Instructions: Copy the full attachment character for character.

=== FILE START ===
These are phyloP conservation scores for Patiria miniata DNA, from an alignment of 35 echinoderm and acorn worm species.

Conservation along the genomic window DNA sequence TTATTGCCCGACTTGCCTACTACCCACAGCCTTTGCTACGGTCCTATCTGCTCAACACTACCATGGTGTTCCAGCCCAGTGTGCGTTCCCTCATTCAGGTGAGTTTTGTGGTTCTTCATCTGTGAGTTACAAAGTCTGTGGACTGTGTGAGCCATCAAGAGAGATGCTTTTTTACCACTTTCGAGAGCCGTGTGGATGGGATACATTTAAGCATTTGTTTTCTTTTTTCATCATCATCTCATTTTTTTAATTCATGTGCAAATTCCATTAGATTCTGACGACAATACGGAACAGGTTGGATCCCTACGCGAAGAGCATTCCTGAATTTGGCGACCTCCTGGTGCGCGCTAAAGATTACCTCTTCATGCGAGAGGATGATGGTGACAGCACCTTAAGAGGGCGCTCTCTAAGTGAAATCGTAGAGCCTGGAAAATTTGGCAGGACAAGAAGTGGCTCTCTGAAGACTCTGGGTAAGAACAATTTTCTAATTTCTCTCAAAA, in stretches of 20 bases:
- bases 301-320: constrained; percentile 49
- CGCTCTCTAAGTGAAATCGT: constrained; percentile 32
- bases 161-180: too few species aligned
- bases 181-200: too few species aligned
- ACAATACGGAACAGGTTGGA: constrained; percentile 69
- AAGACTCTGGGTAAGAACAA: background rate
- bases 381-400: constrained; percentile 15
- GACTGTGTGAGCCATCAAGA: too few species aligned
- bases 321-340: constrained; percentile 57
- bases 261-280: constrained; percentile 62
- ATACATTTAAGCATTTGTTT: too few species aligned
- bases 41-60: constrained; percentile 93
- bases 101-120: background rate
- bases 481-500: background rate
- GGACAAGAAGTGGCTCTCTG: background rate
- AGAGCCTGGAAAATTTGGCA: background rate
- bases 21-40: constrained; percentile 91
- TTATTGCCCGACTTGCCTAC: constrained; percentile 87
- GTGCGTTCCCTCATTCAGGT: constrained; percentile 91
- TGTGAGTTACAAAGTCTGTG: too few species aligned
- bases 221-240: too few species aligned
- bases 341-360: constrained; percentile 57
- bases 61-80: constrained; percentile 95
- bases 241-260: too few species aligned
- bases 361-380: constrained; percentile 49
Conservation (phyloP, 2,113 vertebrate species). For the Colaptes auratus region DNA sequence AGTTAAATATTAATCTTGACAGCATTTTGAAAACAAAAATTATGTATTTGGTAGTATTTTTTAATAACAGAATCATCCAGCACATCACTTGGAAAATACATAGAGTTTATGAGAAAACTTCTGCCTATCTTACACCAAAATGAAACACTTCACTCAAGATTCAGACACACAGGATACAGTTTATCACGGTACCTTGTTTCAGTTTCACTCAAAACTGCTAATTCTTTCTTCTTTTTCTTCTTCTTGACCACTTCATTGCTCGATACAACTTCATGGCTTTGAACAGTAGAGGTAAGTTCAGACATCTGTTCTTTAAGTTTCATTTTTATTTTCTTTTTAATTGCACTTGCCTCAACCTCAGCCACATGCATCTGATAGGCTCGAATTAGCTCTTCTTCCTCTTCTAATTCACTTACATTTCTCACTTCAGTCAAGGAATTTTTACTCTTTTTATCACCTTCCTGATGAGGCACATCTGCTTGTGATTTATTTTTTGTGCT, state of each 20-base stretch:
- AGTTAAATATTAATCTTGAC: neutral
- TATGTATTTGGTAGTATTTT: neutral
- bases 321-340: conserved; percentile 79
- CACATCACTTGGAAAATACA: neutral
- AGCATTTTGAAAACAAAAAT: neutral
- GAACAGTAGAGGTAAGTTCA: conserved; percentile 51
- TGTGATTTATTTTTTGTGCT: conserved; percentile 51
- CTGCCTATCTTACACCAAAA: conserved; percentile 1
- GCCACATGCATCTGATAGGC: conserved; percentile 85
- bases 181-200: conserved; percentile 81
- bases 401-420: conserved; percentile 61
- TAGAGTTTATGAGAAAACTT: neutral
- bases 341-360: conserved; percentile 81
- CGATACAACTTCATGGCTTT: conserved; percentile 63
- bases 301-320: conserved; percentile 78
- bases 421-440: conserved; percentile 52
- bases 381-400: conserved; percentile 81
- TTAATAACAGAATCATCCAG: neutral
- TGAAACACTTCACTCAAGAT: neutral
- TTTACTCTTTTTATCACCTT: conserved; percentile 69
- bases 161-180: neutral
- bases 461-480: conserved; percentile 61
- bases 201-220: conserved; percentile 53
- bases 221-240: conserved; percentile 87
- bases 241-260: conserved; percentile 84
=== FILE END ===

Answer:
These are phyloP conservation scores for Patiria miniata DNA, from an alignment of 35 echinoderm and acorn worm species.

Conservation along the genomic window DNA sequence TTATTGCCCGACTTGCCTACTACCCACAGCCTTTGCTACGGTCCTATCTGCTCAACACTACCATGGTGTTCCAGCCCAGTGTGCGTTCCCTCATTCAGGTGAGTTTTGTGGTTCTTCATCTGTGAGTTACAAAGTCTGTGGACTGTGTGAGCCATCAAGAGAGATGCTTTTTTACCACTTTCGAGAGCCGTGTGGATGGGATACATTTAAGCATTTGTTTTCTTTTTTCATCATCATCTCATTTTTTTAATTCATGTGCAAATTCCATTAGATTCTGACGACAATACGGAACAGGTTGGATCCCTACGCGAAGAGCATTCCTGAATTTGGCGACCTCCTGGTGCGCGCTAAAGATTACCTCTTCATGCGAGAGGATGATGGTGACAGCACCTTAAGAGGGCGCTCTCTAAGTGAAATCGTAGAGCCTGGAAAATTTGGCAGGACAAGAAGTGGCTCTCTGAAGACTCTGGGTAAGAACAATTTTCTAATTTCTCTCAAAA, in stretches of 20 bases:
- bases 301-320: constrained; percentile 49
- CGCTCTCTAAGTGAAATCGT: constrained; percentile 32
- bases 161-180: too few species aligned
- bases 181-200: too few species aligned
- ACAATACGGAACAGGTTGGA: constrained; percentile 69
- AAGACTCTGGGTAAGAACAA: background rate
- bases 381-400: constrained; percentile 15
- GACTGTGTGAGCCATCAAGA: too few species aligned
- bases 321-340: constrained; percentile 57
- bases 261-280: constrained; percentile 62
- ATACATTTAAGCATTTGTTT: too few species aligned
- bases 41-60: constrained; percentile 93
- bases 101-120: background rate
- bases 481-500: background rate
- GGACAAGAAGTGGCTCTCTG: background rate
- AGAGCCTGGAAAATTTGGCA: background rate
- bases 21-40: constrained; percentile 91
- TTATTGCCCGACTTGCCTAC: constrained; percentile 87
- GTGCGTTCCCTCATTCAGGT: constrained; percentile 91
- TGTGAGTTACAAAGTCTGTG: too few species aligned
- bases 221-240: too few species aligned
- bases 341-360: constrained; percentile 57
- bases 61-80: constrained; percentile 95
- bases 241-260: too few species aligned
- bases 361-380: constrained; percentile 49
Conservation (phyloP, 2,113 vertebrate species). For the Colaptes auratus region DNA sequence AGTTAAATATTAATCTTGACAGCATTTTGAAAACAAAAATTATGTATTTGGTAGTATTTTTTAATAACAGAATCATCCAGCACATCACTTGGAAAATACATAGAGTTTATGAGAAAACTTCTGCCTATCTTACACCAAAATGAAACACTTCACTCAAGATTCAGACACACAGGATACAGTTTATCACGGTACCTTGTTTCAGTTTCACTCAAAACTGCTAATTCTTTCTTCTTTTTCTTCTTCTTGACCACTTCATTGCTCGATACAACTTCATGGCTTTGAACAGTAGAGGTAAGTTCAGACATCTGTTCTTTAAGTTTCATTTTTATTTTCTTTTTAATTGCACTTGCCTCAACCTCAGCCACATGCATCTGATAGGCTCGAATTAGCTCTTCTTCCTCTTCTAATTCACTTACATTTCTCACTTCAGTCAAGGAATTTTTACTCTTTTTATCACCTTCCTGATGAGGCACATCTGCTTGTGATTTATTTTTTGTGCT, state of each 20-base stretch:
- AGTTAAATATTAATCTTGAC: neutral
- TATGTATTTGGTAGTATTTT: neutral
- bases 321-340: conserved; percentile 79
- CACATCACTTGGAAAATACA: neutral
- AGCATTTTGAAAACAAAAAT: neutral
- GAACAGTAGAGGTAAGTTCA: conserved; percentile 51
- TGTGATTTATTTTTTGTGCT: conserved; percentile 51
- CTGCCTATCTTACACCAAAA: conserved; percentile 1
- GCCACATGCATCTGATAGGC: conserved; percentile 85
- bases 181-200: conserved; percentile 81
- bases 401-420: conserved; percentile 61
- TAGAGTTTATGAGAAAACTT: neutral
- bases 341-360: conserved; percentile 81
- CGATACAACTTCATGGCTTT: conserved; percentile 63
- bases 301-320: conserved; percentile 78
- bases 421-440: conserved; percentile 52
- bases 381-400: conserved; percentile 81
- TTAATAACAGAATCATCCAG: neutral
- TGAAACACTTCACTCAAGAT: neutral
- TTTACTCTTTTTATCACCTT: conserved; percentile 69
- bases 161-180: neutral
- bases 461-480: conserved; percentile 61
- bases 201-220: conserved; percentile 53
- bases 221-240: conserved; percentile 87
- bases 241-260: conserved; percentile 84